by Deborah Hellman. Cambridge, MA: Harvard University Press, 2008. 216pp. Cloth. $39.95. ISBN: 9780674027978.

Reviewed by Whitley Kaufman, Department of Philosophy, University of Massachusetts Lowell. Email: whitley_kaufman [at] uml.edu.


The term “discrimination” has come to have strongly pejorative connotations in our culture. But as Deborah Hellman points out in her admirably clear presentation of the problem, there is nothing wrong per se with discrimination. All laws discriminate in that they favor certain groups over others and treat different people differently. Laws governing the issuance of drivers’ licenses discriminate both in terms of age and of driving ability; but not only is such discrimination not wrongful, it is the very purpose of the laws and it is a purpose that is socially desirable. So the question becomes, as Hellman aptly titles her book, WHEN IS DISCRIMINATION WRONG? Why are some kinds of discrimination taken to be morally troubling and constitutionally impermissible (e.g. racist or sexist distinctions) whereas others are beneficent and others simply neutral? This question is surprisingly neglected given how profound and important it is not just for the law but for politics and morality in general. No doubt a reason for the hesitancy of many scholars to address the question is the difficulty of the philosophical issues raised by this question; at the extreme, some scholars have simply given up altogether on the issue, calling the idea of equality an “empty” one; in doing so however they misinterpret the difficulty of the issue for its ultimate incoherence. Hellman provides us with a clearly written, intelligently argued, and well-informed book / treatise on not only the legal aspects of the question but the moral, political, and philosophical ones as well. She fearlessly dives into some extremely daunting and difficult subjects, such as moral theory, the philosophy of action, and political philosophy; unlike many legal scholars who often try to avoid such issues by implausibly insisting on the “autonomy” of law from philosophy. For Hellman, the question of discrimination is fundamentally a moral one and must be understood from the perspective of moral philosophy. In this she is to be commended for escaping the baneful influence of Legal Positivism, a doctrine that holds that moral questions should be kept sharply separate from legal ones. Hellman’s work is a sophisticated and welcome contribution to this difficult topic.

Hellman’s basic thesis is that discrimination is wrong when it demeans: “it is morally wrong to distinguish among people on the basis of a given attribute when doing so demeans any of the people affected” (p.7). Thus having separate sex bathrooms is not wrongful because neither sex need feel demeaned by being denied access to the other bathroom. This is a case where “separate but equal” is perfectly legitimate, given genuine concerns about privacy and so forth. In contrast, a bathroom which is limited to whites only is wrongful because it is demeaning to [*25] minorities, treating them as of lesser worth. For Hellman, this theory is grounded in the moral principle of equal moral worth or the equal dignity of all people: “to demean is to treat someone in a way that denies her equal moral worth” (p.29). However, demeaning requires not merely an expression of disrespect; for Hellman, also required is “that one’s actions have a certain efficacy”; “one needs a degree of power or status to demean another” (p.35). The first half of the book is devoted to spelling out this idea in some detail, and applying it to well-chosen cases, both real and hypothetical. The idea is an important one, though not without problems, as discussed below.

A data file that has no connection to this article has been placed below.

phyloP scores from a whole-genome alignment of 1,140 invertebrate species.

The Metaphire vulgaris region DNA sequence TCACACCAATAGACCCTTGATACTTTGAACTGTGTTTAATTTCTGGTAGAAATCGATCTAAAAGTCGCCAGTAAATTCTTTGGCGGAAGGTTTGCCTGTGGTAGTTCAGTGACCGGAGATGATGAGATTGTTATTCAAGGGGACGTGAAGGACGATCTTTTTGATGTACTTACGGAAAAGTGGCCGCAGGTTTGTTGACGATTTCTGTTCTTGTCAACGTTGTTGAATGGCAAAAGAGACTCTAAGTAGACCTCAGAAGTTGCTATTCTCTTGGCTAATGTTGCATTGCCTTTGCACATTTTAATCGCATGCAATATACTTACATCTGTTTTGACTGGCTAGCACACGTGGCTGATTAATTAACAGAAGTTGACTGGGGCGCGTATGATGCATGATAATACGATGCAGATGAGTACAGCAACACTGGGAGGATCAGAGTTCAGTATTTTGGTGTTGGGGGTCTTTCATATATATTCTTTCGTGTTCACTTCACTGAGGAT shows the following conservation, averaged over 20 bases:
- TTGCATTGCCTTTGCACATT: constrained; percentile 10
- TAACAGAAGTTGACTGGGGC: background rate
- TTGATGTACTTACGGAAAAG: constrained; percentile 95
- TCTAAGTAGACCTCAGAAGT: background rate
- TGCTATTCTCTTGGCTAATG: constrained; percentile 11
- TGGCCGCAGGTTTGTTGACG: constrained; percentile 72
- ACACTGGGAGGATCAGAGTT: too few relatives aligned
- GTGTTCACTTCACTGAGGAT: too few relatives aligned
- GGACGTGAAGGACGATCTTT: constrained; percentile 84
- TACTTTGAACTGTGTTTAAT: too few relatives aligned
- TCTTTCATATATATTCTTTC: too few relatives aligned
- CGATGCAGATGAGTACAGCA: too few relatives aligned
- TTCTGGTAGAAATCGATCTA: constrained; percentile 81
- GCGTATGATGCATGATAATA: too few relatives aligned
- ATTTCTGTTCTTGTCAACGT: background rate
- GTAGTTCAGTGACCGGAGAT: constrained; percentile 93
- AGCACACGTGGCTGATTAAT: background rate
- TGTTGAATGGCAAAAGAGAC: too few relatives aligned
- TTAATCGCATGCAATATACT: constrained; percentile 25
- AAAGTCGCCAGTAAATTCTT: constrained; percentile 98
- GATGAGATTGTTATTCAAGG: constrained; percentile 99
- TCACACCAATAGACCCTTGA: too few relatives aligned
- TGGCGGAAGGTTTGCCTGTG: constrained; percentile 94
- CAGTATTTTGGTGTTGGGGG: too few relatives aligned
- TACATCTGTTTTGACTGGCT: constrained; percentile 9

The second half of her book criticizes other approaches to explaining the wrongfulness of discrimination. In Chapter 4, Hellman argues against the concept of merit as being the basis of the ideal of equal protection. For her, merit is too “unstable” a concept to provide useful guidance, given that there is no way to provide a clear definition of what counts as merit. When casting an actor to play the role of Malcolm X, for example, it seems plausible that being black – looking like Malcolm X – is a legitimate form of “merit” (along of course with good acting skills). But then why is race the paradigm of a non-merit based classification in most other contexts? Her argument is not quite convincing here; it is hard to know what she means by “unstable” but presumably it means that it lacks an objective meaning. But this seems too strong; merit is a difficult concept but not a meaningless one, and it seems no more or less difficult to define than her own concept of “demeaning.” Still, she seems correct that merit, while important, is not the heart of the idea of equality.